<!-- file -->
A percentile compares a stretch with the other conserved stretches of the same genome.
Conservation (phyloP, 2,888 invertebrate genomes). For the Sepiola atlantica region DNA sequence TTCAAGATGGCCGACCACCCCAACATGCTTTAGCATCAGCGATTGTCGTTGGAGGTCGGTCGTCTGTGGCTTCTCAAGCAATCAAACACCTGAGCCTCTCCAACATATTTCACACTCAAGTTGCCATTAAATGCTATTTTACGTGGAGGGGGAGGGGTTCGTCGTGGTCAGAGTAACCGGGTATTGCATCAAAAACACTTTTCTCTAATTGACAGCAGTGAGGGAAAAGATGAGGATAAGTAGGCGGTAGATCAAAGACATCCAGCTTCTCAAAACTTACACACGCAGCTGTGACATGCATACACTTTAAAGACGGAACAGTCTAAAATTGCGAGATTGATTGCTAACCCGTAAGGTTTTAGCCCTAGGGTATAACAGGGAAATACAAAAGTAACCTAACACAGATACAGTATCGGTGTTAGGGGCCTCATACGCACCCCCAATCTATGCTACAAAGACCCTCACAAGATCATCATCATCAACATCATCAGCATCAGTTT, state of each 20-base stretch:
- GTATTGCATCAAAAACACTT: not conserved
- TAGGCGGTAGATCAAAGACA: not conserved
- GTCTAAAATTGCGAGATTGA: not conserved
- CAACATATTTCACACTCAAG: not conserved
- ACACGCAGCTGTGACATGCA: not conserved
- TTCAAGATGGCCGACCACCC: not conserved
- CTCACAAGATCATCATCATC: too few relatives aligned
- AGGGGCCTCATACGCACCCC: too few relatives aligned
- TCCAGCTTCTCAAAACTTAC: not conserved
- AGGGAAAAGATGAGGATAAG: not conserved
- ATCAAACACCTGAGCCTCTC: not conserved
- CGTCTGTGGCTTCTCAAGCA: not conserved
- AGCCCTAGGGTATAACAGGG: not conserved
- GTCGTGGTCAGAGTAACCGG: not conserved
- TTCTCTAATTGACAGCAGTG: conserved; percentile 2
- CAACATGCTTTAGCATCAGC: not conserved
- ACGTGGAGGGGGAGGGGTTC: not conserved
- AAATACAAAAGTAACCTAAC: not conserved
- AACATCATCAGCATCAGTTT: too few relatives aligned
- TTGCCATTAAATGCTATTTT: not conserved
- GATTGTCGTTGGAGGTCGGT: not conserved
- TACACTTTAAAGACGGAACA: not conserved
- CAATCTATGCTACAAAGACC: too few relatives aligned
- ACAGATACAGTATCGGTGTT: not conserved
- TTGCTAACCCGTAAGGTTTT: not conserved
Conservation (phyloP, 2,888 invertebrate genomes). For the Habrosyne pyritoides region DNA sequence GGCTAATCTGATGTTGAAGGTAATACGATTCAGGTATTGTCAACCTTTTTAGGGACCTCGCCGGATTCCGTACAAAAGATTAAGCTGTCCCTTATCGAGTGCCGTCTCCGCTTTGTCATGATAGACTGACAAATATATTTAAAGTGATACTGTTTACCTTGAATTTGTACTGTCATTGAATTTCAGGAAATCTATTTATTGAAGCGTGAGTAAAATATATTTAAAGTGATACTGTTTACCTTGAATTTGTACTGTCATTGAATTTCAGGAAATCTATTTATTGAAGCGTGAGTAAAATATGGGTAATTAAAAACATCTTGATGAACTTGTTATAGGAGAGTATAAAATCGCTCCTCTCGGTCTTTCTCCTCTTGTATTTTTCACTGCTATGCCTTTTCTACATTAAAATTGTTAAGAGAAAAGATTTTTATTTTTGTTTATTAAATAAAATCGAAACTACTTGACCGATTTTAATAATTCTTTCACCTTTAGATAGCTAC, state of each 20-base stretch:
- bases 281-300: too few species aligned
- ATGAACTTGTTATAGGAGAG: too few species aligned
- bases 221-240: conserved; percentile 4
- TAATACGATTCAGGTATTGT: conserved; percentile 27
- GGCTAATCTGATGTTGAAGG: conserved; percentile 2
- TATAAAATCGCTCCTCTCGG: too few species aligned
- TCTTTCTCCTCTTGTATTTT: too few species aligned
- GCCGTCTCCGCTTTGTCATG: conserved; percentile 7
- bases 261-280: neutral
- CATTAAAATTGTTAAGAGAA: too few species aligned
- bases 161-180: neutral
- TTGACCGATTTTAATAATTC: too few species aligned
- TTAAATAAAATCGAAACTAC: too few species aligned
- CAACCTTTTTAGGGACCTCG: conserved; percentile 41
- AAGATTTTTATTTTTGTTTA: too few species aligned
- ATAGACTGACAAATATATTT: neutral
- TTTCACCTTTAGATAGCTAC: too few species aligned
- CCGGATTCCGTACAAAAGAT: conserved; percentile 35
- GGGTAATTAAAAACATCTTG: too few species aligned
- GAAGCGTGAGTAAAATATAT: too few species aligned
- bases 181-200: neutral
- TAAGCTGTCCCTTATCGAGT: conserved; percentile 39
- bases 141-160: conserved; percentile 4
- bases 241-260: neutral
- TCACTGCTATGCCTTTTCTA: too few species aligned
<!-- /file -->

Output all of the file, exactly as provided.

A percentile compares a stretch with the other conserved stretches of the same genome.
Conservation (phyloP, 2,888 invertebrate genomes). For the Sepiola atlantica region DNA sequence TTCAAGATGGCCGACCACCCCAACATGCTTTAGCATCAGCGATTGTCGTTGGAGGTCGGTCGTCTGTGGCTTCTCAAGCAATCAAACACCTGAGCCTCTCCAACATATTTCACACTCAAGTTGCCATTAAATGCTATTTTACGTGGAGGGGGAGGGGTTCGTCGTGGTCAGAGTAACCGGGTATTGCATCAAAAACACTTTTCTCTAATTGACAGCAGTGAGGGAAAAGATGAGGATAAGTAGGCGGTAGATCAAAGACATCCAGCTTCTCAAAACTTACACACGCAGCTGTGACATGCATACACTTTAAAGACGGAACAGTCTAAAATTGCGAGATTGATTGCTAACCCGTAAGGTTTTAGCCCTAGGGTATAACAGGGAAATACAAAAGTAACCTAACACAGATACAGTATCGGTGTTAGGGGCCTCATACGCACCCCCAATCTATGCTACAAAGACCCTCACAAGATCATCATCATCAACATCATCAGCATCAGTTT, state of each 20-base stretch:
- GTATTGCATCAAAAACACTT: not conserved
- TAGGCGGTAGATCAAAGACA: not conserved
- GTCTAAAATTGCGAGATTGA: not conserved
- CAACATATTTCACACTCAAG: not conserved
- ACACGCAGCTGTGACATGCA: not conserved
- TTCAAGATGGCCGACCACCC: not conserved
- CTCACAAGATCATCATCATC: too few relatives aligned
- AGGGGCCTCATACGCACCCC: too few relatives aligned
- TCCAGCTTCTCAAAACTTAC: not conserved
- AGGGAAAAGATGAGGATAAG: not conserved
- ATCAAACACCTGAGCCTCTC: not conserved
- CGTCTGTGGCTTCTCAAGCA: not conserved
- AGCCCTAGGGTATAACAGGG: not conserved
- GTCGTGGTCAGAGTAACCGG: not conserved
- TTCTCTAATTGACAGCAGTG: conserved; percentile 2
- CAACATGCTTTAGCATCAGC: not conserved
- ACGTGGAGGGGGAGGGGTTC: not conserved
- AAATACAAAAGTAACCTAAC: not conserved
- AACATCATCAGCATCAGTTT: too few relatives aligned
- TTGCCATTAAATGCTATTTT: not conserved
- GATTGTCGTTGGAGGTCGGT: not conserved
- TACACTTTAAAGACGGAACA: not conserved
- CAATCTATGCTACAAAGACC: too few relatives aligned
- ACAGATACAGTATCGGTGTT: not conserved
- TTGCTAACCCGTAAGGTTTT: not conserved
Conservation (phyloP, 2,888 invertebrate genomes). For the Habrosyne pyritoides region DNA sequence GGCTAATCTGATGTTGAAGGTAATACGATTCAGGTATTGTCAACCTTTTTAGGGACCTCGCCGGATTCCGTACAAAAGATTAAGCTGTCCCTTATCGAGTGCCGTCTCCGCTTTGTCATGATAGACTGACAAATATATTTAAAGTGATACTGTTTACCTTGAATTTGTACTGTCATTGAATTTCAGGAAATCTATTTATTGAAGCGTGAGTAAAATATATTTAAAGTGATACTGTTTACCTTGAATTTGTACTGTCATTGAATTTCAGGAAATCTATTTATTGAAGCGTGAGTAAAATATGGGTAATTAAAAACATCTTGATGAACTTGTTATAGGAGAGTATAAAATCGCTCCTCTCGGTCTTTCTCCTCTTGTATTTTTCACTGCTATGCCTTTTCTACATTAAAATTGTTAAGAGAAAAGATTTTTATTTTTGTTTATTAAATAAAATCGAAACTACTTGACCGATTTTAATAATTCTTTCACCTTTAGATAGCTAC, state of each 20-base stretch:
- bases 281-300: too few species aligned
- ATGAACTTGTTATAGGAGAG: too few species aligned
- bases 221-240: conserved; percentile 4
- TAATACGATTCAGGTATTGT: conserved; percentile 27
- GGCTAATCTGATGTTGAAGG: conserved; percentile 2
- TATAAAATCGCTCCTCTCGG: too few species aligned
- TCTTTCTCCTCTTGTATTTT: too few species aligned
- GCCGTCTCCGCTTTGTCATG: conserved; percentile 7
- bases 261-280: neutral
- CATTAAAATTGTTAAGAGAA: too few species aligned
- bases 161-180: neutral
- TTGACCGATTTTAATAATTC: too few species aligned
- TTAAATAAAATCGAAACTAC: too few species aligned
- CAACCTTTTTAGGGACCTCG: conserved; percentile 41
- AAGATTTTTATTTTTGTTTA: too few species aligned
- ATAGACTGACAAATATATTT: neutral
- TTTCACCTTTAGATAGCTAC: too few species aligned
- CCGGATTCCGTACAAAAGAT: conserved; percentile 35
- GGGTAATTAAAAACATCTTG: too few species aligned
- GAAGCGTGAGTAAAATATAT: too few species aligned
- bases 181-200: neutral
- TAAGCTGTCCCTTATCGAGT: conserved; percentile 39
- bases 141-160: conserved; percentile 4
- bases 241-260: neutral
- TCACTGCTATGCCTTTTCTA: too few species aligned